I originally started this whole thing as an intellectual outlet, and it has morphed into a hobby - a daily "thing I do", and I have fun, exchange jokes, notes, views, even the occasional insult, but mostly I just enjoy myself as I very publicly (even though my public is small:) ) try to work through what it is I feel about various issues and topics. I have no illusions about either my insight or the perspicacity of my intellect; I do the best with what I've got, and trust that others will call me out when I make an ass of myself. I will admit that I was inordinately proud of getting notice in, as I posted yesterday (who wouldn't, unless one was called a total failure and wanker of the first order?), but, such notice is really beside the point. I still just do what I do, and if anyone listens, great. If not, well, this is more about me than you, isn't it?

Like Duncan, I have no idea what "success" would look like, because, to be honest, just blogging everyday feels successful. I have an outlet for my intellectual and political views, I have one or two people who feel moved enough comment, keeping me honest, and I have a tiny voice in our national conversation - the last being all I ever wanted anyway. All those who just want to be linked to FDL, or whatever the site might be - they are looking for attention, not based on merit or hard work, but by basking in the glow of true success stories. Like the nobody who attaches him- or herself to a famous person in the vain hope of reflected glory, there is something more than a little parasitic about the whole thing.

In other words, shut up and blog!

Just Another Cost of Doing Business

Over at my good friend Erudite Redneck's blog, I posted a comment on a thread concerning the decision by Halliburton to relocate its corporate headquarters from Houston, TX to the Port of Dubai. ER, as he is known to all who visit, is a bit, shall we say, upset over the idea of Halliburton, which derives the vast bulk of its revenue from government contracts with the US, moving offshore. Me, I have no problem with any business moving anywhere they want to - just another hole in the facade of sovereignty that should force the global community, at some point, to gather enough will to actually do something about predatory business practices that has teeth.

Anyway, in a spur of the moment thought, I offered the idea that, should any corporation seek to relocate outside the borders of the US, an expatriate exit tax should accrue. For publicly traded businesses, the amount would be, say 25% of the amortized value of of its common and preferred stock. For privately held companies, it would be 30% of the average gross revenues for the previous five years. Please note I say "gross receipts" not "revenue"; so, if a corporation only makes a 1% return, well, it's not personal, it's just business.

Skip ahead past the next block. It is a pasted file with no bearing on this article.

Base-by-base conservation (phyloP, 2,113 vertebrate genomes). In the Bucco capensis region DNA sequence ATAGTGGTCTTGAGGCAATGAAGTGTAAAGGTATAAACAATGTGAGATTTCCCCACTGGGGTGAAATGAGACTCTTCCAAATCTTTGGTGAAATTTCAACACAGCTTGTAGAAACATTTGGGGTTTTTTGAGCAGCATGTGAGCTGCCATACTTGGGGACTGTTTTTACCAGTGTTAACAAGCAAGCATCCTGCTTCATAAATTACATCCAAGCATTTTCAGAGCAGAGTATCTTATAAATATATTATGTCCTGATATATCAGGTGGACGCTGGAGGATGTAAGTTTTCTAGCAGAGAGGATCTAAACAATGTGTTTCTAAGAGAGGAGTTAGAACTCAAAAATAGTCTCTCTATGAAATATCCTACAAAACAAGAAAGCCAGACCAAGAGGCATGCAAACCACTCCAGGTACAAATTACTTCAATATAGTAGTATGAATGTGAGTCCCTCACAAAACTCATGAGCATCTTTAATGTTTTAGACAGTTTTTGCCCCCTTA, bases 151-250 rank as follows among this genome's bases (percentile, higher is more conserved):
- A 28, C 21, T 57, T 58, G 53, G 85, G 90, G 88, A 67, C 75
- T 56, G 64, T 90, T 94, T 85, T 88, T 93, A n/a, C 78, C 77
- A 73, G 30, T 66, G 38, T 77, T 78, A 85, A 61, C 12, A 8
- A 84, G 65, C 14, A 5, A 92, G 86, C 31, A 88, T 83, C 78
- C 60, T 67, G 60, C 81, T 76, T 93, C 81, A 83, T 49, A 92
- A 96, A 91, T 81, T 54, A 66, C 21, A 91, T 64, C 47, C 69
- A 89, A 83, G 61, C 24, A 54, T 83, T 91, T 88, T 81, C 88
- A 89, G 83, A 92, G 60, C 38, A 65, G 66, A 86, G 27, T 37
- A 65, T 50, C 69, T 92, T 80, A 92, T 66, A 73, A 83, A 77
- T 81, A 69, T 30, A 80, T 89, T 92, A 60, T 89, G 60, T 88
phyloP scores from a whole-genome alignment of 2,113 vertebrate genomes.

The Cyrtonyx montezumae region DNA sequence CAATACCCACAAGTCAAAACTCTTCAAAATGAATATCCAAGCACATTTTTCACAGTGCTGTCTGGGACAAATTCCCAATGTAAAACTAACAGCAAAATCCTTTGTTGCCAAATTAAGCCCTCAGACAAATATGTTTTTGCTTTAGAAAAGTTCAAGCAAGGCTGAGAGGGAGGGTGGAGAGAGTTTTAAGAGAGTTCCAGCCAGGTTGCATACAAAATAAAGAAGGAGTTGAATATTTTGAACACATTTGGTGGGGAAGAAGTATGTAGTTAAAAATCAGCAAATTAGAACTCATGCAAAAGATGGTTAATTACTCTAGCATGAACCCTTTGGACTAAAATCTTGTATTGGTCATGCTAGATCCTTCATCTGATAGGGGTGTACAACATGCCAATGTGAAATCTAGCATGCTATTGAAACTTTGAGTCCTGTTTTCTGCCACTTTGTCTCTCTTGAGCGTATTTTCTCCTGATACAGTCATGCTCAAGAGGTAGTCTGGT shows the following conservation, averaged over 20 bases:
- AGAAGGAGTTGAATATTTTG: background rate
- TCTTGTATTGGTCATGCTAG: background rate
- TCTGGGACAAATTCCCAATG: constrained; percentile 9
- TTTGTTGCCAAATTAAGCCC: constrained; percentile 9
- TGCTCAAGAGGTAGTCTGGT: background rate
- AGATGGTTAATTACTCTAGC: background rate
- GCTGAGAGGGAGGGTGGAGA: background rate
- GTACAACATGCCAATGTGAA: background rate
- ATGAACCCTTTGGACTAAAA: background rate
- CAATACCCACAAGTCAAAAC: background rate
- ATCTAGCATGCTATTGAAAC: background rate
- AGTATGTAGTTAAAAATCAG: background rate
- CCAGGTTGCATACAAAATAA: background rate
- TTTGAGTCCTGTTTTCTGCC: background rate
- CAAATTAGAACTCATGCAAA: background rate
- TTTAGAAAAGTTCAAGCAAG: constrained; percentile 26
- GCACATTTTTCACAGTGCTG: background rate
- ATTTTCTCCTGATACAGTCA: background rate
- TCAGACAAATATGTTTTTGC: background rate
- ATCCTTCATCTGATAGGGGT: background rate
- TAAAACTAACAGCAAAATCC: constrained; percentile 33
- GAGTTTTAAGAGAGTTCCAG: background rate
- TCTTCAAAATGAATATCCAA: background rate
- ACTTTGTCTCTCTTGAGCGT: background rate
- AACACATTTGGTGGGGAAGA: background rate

Another part of such expat legislation would be the rescinding of all contracts with the US government, pending review and re-approval by Congress. All expat corporations would now be treated like any other foreign own business, and be limited in the type of contracts it would apply for. Any security clearances granted to employees and managers would be rescinded, and approval would be limited to those personal who live and work in the US, with all the restrictions upon information transfer that already exist within legislation governing security issues.

You want to move overseas? Fine. The Unites States created you, through the action of a state legislature approving your articles of incorporation. We protected you from liability, offered you a place to grow your business, increase your profits and revenue in a well-ordered, low-regulation atmosphere. Should you decide to leave, you must consider the consequences of such an action as just another business expense.

Sunday, March 11, 2007

My First National Press Clip!

Yesterday, I used "the google" to see who might be mentioning me, and how. I do this about once a month, just to kind of track my progress through the intertubes. I know I could use Technorati, but I find using a search engine much more enlightening. Low and behold, I saw my name, and my blog title, and I had to blink because the URL was I clicked the link . . . and found this column. Please notice that I am mentioned before Andrew Sullivan (as I blow on my fingernails, polishing them on my shirt). I will leave to others to gage how I was used, and if I was represented fairly. Right now, I just feel like basking in the attention (bask, bask, bask).

Virtual Tin Cup